This animation is a combination of four real images of the red super giant Bethel Gius, first taken in January 2019, the other images in December 2019, January 2020, March 2020, Taken during the unprecedented dimming of the stars. All images that allow the surface of the star to be resolved were taken with the SPHERE instrument of ESO’s ultra-large telescope. Astronomers were confused by the diminished brightness of Betelgeuse, but later found that it was caused by a “dusty veil” that partially concealed the southern part of the star. Credit: ESO / M. Montargès et al. / L.Karsada

The surface of Betelgeuse changes regularly as giant gas bubbles move, contract, and expand in the stars. The team concludes that shortly before Great Dimming, the star emitted a large bubble that left it. Immediately after the patch on the surface cooled, the temperature drop was sufficient for the gas to condense into solid dust.

“We witnessed the formation of so-called stardust directly,” says Montalges. His work provides evidence that dust formation is very fast and can occur near the surface of a star. “Dust emitted from cool evolved stars, such as the ones we just witnessed, can be components of terrestrial planets and life,” said KU Ruben, who was also involved in the study. Emily Cannon adds.

Wide field of view of the empty area where Betelgeuse is located

This image shows the location of the red supergiant Betelgeuse in the constellation Orion (Hunter). As highlighted in this figure, Betelgeuse is very easy to see as the right shoulder of Orion without the need for a telescope. Credit: ESO / N. Risinger (skysurvey.org)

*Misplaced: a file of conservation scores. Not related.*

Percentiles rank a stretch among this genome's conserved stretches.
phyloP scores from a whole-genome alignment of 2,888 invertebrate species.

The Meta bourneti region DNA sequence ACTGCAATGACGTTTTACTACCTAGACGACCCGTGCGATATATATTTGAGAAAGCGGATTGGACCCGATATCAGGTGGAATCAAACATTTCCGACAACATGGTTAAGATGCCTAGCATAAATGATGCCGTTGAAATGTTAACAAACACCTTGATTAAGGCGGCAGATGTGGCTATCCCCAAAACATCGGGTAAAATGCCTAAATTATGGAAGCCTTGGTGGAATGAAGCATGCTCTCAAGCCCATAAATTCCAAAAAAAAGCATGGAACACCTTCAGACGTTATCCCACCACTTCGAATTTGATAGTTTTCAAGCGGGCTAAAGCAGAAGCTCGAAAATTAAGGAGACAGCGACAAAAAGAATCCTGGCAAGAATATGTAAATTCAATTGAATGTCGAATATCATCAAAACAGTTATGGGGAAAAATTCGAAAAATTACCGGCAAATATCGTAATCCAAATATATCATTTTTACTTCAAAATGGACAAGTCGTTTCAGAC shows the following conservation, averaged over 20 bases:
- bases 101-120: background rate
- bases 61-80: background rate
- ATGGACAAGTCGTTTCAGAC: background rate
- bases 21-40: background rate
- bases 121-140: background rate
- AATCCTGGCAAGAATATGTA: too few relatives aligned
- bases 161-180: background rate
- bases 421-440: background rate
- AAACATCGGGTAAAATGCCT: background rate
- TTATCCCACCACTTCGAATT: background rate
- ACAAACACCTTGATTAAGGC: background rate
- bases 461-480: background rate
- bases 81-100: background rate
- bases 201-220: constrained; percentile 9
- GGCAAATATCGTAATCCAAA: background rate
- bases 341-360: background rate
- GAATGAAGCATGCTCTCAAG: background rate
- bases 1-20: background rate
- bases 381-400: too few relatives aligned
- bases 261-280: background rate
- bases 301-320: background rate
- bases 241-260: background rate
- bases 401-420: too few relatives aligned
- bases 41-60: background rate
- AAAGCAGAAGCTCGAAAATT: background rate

There was some speculation online that not only the result of a dusty explosion, but also the diminished brightness of Betelgeuse could indicate an imminent death in a spectacular supernova explosion. Since no supernovae have been observed in our galaxy since the 17th century, current astronomers have no idea what to expect from the stars leading up to such an event. But this new study confirms that Betelgeuse’s Great Dimming was not an early sign that the star was heading for its dramatic fate.


This artist’s animation shows a close-up view of Betelgeuse’s irregular surface with huge, dynamic bubbles and distant stars scattered in the background. As the “virtual camera” rotates from right to left, you’ll see a dusty mass condensed from the gas emitted by the stars, obscuring the southern region of Betelgeuse from different perspectives. Astronomers were confused when the red supergiant Betelgeuse became visibly dark in late 2019 and early 2020. Thanks to a new study conducted with the ESO telescope, the diminished brightness of Betelgeuse is the result of a “dusty veil” formed from matter emerging from the stars, partially hiding its southern region. I found out. New research shows that the star is likely to have released large bubbles that move away from it. As the surface patch (darkness in the animation) quickly cooled, the temperature drop was sufficient for the gas to condense into solid dust. Credit: ESO / L.Karsada